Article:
|Publication number||US5229689 A|
|Application number||US 07/699,824|
|Publication date||Jul 20, 1993|
|Filing date||May 14, 1991|
|Priority date||May 14, 1991|
|Publication number||07699824, 699824, US 5229689 A, US 5229689A, US-A-5229689, US5229689 A, US5229689A|
|Inventors||Larry Forsblad, Roy Askeland, David Auld|
|Original Assignee||Apple Computer, Inc.|
|Export Citation||BiBTeX, EndNote, RefMan|
|Patent Citations (9), Referenced by (6), Classifications (9), Legal Events (5)|
|External Links: USPTO, USPTO Assignment, Espacenet|
1. Field of the Invention
The present invention relates generally to apparatus and methods for reducing electrical field emissions, and more specifically to an electrostatic shield and method for reducing nearfield alternating electrical field emissions in a CRT display.
2. Brief History of the Art
Cathode ray tube (CRT) displays are used in conjunction with a wide variety of electrical systems, and are most commonly associated with ordinary television sets and computer monitors. These displays normally employ a deflection yoke for controlling an electron beam which produces a visible image on the CRT screen. The deflection yoke generates a complex alternating electromagnetic field, a portion of which emanates towards and through the screen, eventually reaching the device operator. This electromagnetic field includes an AC magnetic component, used to control the deflection angle of the electron beam, and an AC electric component.
During the past several years major concerns have been raised by various groups regarding potential health hazards inherent in devices which generate electromagnetic fields. Although there are presently no U.S. government regulatory standards defining harmful versus non-harmful levels of electromagnetic field exposure, several international communities have discussed potential guidelines. Increased public awareness of these potential hazards has also surfaced, and has led to increasing numbers of products designed to limit the amount of electromagnetic field exposure an operator experiences while using a particular device.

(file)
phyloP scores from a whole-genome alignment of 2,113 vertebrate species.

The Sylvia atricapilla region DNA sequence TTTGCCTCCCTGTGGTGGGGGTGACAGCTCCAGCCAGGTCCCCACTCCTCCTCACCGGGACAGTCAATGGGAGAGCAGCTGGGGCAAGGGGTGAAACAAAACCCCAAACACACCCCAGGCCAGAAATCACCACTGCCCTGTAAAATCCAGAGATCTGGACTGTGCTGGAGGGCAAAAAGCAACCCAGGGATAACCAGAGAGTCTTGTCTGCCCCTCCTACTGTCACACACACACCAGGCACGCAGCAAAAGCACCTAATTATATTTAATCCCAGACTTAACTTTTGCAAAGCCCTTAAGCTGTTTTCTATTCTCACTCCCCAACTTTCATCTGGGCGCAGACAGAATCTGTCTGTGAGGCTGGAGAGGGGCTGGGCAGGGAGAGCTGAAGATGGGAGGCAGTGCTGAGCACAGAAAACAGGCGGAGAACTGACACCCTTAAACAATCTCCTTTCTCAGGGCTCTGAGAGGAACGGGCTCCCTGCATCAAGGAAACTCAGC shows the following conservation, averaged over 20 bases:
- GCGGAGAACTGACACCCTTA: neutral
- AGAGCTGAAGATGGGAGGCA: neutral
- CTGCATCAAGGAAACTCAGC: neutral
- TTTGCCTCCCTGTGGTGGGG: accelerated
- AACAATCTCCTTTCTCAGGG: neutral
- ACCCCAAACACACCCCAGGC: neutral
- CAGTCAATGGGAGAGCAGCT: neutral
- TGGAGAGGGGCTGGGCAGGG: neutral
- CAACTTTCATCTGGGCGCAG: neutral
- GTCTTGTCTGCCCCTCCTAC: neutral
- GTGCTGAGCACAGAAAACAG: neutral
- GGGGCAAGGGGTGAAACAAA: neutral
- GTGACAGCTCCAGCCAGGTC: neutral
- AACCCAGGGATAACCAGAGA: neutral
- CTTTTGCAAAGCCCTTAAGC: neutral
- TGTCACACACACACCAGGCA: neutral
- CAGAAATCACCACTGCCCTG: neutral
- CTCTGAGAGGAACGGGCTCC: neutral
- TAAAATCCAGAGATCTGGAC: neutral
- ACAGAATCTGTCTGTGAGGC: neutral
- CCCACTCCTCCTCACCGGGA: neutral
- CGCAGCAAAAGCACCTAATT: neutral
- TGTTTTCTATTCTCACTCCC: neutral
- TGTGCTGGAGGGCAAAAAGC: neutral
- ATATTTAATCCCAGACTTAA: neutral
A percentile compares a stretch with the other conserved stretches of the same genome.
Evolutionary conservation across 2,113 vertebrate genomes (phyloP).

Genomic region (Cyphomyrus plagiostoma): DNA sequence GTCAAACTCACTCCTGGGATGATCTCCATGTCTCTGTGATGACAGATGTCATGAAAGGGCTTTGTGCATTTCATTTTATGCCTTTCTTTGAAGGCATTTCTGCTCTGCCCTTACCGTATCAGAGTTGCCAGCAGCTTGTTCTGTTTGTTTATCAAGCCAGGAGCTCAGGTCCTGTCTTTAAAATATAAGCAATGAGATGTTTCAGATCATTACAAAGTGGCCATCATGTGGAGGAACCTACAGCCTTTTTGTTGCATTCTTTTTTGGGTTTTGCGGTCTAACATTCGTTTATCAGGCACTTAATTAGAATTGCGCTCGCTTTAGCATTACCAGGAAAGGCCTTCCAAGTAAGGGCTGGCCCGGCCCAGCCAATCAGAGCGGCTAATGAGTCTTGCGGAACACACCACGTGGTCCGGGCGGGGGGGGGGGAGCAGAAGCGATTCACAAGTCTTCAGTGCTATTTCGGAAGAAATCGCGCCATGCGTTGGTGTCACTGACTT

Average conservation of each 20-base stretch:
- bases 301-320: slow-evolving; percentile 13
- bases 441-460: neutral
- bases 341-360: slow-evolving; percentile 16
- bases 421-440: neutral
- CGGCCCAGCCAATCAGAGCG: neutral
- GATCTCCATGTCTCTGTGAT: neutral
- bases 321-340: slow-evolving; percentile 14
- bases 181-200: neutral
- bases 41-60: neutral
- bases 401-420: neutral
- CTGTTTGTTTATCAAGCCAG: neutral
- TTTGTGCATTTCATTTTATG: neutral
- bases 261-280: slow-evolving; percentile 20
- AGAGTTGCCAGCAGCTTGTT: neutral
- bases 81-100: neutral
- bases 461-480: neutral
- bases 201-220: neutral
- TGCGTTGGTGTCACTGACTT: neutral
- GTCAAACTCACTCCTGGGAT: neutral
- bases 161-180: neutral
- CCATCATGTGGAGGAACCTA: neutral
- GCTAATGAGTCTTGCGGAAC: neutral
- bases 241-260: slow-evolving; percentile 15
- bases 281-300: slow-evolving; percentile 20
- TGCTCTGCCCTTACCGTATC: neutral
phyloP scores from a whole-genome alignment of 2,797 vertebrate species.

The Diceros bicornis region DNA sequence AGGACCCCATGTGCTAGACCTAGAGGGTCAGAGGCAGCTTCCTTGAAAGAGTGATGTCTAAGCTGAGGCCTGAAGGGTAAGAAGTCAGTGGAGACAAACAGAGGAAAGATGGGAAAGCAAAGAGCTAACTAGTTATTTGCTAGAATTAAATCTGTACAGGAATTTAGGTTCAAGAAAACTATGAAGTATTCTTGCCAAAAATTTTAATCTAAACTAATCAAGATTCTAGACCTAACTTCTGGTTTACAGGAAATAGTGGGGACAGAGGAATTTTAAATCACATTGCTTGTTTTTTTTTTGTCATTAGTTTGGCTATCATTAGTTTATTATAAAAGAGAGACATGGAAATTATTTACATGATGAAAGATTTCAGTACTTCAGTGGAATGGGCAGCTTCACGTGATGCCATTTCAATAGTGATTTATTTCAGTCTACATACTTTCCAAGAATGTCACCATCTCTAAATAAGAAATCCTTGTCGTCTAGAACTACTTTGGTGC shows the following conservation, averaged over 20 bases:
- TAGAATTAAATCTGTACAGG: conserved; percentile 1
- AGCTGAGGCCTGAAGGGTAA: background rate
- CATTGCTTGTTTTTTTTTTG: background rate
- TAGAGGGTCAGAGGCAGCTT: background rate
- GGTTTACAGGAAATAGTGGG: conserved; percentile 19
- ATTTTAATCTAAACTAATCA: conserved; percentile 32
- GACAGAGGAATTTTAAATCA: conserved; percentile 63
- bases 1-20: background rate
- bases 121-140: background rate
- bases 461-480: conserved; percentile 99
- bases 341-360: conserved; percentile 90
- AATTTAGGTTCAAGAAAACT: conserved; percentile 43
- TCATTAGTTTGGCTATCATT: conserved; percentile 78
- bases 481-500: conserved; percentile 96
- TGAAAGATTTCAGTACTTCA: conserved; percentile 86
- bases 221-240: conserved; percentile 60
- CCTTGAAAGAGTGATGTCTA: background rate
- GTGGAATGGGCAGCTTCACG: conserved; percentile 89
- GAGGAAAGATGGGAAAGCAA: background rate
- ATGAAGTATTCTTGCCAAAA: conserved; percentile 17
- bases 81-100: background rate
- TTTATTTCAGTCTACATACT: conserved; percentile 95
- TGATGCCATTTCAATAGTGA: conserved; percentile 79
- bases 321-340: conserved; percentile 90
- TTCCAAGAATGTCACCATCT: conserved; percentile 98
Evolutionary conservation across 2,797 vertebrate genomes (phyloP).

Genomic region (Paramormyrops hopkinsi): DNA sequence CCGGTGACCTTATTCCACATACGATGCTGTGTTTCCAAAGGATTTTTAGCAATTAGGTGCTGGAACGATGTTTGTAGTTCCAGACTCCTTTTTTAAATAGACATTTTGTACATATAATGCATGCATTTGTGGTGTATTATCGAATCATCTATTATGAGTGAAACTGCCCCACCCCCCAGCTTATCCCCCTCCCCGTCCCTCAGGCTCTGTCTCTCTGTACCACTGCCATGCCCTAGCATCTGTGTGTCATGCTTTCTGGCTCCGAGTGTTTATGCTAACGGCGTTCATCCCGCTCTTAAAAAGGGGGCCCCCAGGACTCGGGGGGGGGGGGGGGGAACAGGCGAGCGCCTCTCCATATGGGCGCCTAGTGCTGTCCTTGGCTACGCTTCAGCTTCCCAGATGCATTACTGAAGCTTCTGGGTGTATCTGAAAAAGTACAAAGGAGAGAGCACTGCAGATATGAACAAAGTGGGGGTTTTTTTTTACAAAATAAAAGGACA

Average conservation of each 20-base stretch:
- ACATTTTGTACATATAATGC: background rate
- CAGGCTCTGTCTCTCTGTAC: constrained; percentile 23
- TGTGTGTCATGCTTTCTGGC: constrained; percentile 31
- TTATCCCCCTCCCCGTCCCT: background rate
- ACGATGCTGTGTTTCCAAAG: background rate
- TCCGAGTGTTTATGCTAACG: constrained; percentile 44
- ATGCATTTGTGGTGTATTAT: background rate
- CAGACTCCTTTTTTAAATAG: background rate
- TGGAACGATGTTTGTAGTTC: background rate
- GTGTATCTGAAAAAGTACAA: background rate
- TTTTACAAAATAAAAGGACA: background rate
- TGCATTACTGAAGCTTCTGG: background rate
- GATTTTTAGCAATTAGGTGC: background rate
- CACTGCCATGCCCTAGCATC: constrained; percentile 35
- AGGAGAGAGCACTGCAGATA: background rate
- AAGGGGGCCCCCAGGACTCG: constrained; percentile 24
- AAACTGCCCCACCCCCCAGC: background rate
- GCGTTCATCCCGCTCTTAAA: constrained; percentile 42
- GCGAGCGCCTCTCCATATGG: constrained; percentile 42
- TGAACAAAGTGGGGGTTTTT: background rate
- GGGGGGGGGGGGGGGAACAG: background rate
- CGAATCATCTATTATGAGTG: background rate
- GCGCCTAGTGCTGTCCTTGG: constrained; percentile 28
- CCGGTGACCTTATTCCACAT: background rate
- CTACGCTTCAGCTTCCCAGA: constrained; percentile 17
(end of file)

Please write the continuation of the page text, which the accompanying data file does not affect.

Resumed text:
Illustrative of such a design, computer monitors normally include metal shielding which substantially covers the monitor chassis. It is a well known physical principle that the field lines of an AC electric field will terminate on any surface which has a zero or near zero potential with reference to the AC source. Thus, the grounded metal shielding covering the monitor chassis effectively terminates the AC electric field inside the chassis wherever the shielding is placed. Although this reduces the resultant AC electric field on the outside of the monitor wherever the shielding is placed, metal shielding of the magnitude used to cover the chassis cannot be placed in front of the CRT screen without seriously degrading monitor performance. Unfortunately, this is precisely the direction of AC electric field line propagation which affects an operator the most.
Existing countermeasures for reducing the frontally directed AC electric field include placing a conductive screen or thin metal film over the CRT face. The screen or film must then be electrically connected to chassis ground. Although these countermeasures help in reducing overall field emissions, there are several serious inherent problems which limit their effectiveness. These problems include degradation of front of screen CRT performance, mechanical form and fit problems and high associated design and production costs. Especially in today's competitive display market, screen performance in a CRT and overall product cost are not features to be compromised. Thus, existing solutions to the AC electric field emission problems are inadequate.
As will be discussed in detail below, the present invention provides an improved electrostatic shield and method for reducing alternating electric field emissions in a CRT display. Because the shield is implemented in the display in non-interfering relationship to the electron beam of the CRT, the present invention provides excellent reduction in the AC electric field emission through the CRT screen, while producing no front of screen performance degradation.
An electrostatic shield in accordance with one embodiment of the present invention comprises a non-conductive base member which supports a plurality of radially disposed, equispaced conductive elements. A common connecting means electrically couples these conductive elements together and to circuit ground. The base member is formed from a thin, flexible material, which enables the shield to conform to the outer surface of a CRT. A plurality of incisions are made at various positions on the base member to further enhance proper conformity of the shield to the CRT surface.
In a normal mode of operation, the shield is positioned on the outer surface of the CRT between the deflection yoke and the CRT screen. In this configuration, the frontally directed electrical component of the electromagnetic field generated by the deflection yoke and associated CRT circuitry is intercepted by the grounded electrostatic shield and effectively shielded from the face of the CRT. Since the electrostatic shield is disposed such that it completely surrounds the electron beam generated by the CRT, it does not interfere with the beam, and overall screen performance is not affected. Additionally, because the shield can be fully manufactured while the base member is substantially flat, it is easier to produce with a high degree of precision and cost effectiveness.